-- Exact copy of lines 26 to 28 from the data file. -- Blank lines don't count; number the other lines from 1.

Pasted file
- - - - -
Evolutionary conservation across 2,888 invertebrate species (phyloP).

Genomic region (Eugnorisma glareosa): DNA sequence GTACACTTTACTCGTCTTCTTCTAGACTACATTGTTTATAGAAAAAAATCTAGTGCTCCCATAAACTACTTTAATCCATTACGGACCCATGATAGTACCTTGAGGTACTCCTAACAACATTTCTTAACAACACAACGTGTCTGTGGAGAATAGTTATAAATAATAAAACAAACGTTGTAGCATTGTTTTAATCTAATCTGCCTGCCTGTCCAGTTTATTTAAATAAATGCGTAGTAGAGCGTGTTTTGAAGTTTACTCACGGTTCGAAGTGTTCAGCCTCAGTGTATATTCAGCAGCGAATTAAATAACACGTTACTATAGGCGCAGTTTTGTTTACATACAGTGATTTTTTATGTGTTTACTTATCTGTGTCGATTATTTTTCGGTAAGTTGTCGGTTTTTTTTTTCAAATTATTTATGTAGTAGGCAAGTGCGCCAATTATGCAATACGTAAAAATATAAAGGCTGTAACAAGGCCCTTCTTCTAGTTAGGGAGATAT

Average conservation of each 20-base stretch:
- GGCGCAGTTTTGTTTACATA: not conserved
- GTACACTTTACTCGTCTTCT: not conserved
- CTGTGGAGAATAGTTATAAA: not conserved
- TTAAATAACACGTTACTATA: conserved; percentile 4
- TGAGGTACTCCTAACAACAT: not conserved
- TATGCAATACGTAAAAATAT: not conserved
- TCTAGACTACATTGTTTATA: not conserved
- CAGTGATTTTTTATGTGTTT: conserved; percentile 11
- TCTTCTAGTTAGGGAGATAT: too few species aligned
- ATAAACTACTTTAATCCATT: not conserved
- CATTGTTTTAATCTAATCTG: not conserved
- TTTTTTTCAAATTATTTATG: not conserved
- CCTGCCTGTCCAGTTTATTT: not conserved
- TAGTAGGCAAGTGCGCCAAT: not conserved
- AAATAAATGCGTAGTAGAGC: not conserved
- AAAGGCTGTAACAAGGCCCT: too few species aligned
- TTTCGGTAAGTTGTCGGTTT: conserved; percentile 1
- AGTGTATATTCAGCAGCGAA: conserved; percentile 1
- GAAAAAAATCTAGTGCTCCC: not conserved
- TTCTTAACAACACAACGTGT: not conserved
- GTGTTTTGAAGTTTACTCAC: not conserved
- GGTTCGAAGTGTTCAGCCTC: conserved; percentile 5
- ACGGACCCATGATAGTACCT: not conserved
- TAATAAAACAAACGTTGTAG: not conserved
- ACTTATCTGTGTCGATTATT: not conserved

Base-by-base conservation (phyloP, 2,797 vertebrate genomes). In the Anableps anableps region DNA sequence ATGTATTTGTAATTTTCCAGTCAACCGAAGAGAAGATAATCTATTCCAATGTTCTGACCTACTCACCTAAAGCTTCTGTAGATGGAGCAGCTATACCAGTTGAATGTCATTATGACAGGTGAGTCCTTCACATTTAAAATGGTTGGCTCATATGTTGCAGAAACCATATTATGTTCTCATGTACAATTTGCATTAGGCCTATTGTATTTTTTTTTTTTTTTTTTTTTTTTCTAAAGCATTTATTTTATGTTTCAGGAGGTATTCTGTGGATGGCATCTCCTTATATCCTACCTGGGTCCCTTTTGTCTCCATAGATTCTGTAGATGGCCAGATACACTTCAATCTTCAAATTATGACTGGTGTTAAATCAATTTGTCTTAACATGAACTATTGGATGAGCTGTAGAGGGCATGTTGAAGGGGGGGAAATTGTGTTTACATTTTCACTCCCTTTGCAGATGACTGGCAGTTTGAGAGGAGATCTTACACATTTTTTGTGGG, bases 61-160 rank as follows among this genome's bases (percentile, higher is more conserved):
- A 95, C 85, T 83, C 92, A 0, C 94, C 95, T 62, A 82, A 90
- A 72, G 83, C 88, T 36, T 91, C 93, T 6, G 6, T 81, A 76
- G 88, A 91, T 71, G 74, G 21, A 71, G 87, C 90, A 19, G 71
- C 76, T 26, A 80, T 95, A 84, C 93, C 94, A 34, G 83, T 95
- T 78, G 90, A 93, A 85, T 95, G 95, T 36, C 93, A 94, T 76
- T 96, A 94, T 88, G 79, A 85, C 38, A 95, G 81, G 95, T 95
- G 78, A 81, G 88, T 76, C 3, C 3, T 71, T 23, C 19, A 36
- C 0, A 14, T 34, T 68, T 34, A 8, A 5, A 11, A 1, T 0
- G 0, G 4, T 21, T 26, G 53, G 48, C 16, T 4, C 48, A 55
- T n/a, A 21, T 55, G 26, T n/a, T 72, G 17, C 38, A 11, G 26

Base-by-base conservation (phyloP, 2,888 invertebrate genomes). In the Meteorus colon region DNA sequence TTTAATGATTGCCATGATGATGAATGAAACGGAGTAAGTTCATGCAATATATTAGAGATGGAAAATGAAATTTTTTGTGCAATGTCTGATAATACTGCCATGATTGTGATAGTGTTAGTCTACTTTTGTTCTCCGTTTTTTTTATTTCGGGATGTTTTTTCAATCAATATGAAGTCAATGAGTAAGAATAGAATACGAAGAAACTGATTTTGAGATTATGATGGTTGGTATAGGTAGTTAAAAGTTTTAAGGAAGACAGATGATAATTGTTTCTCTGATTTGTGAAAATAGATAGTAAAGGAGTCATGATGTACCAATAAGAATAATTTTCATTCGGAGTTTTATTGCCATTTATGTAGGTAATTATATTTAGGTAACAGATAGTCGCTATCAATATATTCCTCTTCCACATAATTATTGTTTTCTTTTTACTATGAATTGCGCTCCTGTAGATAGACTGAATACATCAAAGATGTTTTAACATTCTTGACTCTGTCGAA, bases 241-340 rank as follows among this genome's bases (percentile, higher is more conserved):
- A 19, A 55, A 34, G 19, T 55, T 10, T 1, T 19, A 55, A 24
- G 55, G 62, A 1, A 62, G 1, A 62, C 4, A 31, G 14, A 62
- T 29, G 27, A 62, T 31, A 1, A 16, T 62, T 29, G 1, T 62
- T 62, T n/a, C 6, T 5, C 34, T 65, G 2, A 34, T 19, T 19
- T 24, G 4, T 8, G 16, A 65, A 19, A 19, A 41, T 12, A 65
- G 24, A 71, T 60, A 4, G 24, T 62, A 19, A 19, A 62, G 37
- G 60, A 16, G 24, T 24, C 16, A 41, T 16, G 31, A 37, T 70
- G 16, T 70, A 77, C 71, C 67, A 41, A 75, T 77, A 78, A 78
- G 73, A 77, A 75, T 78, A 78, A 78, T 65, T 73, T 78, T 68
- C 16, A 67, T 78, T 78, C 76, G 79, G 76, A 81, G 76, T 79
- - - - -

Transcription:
- ACGGACCCATGATAGTACCT: not conserved
- TAATAAAACAAACGTTGTAG: not conserved
- ACTTATCTGTGTCGATTATT: not conserved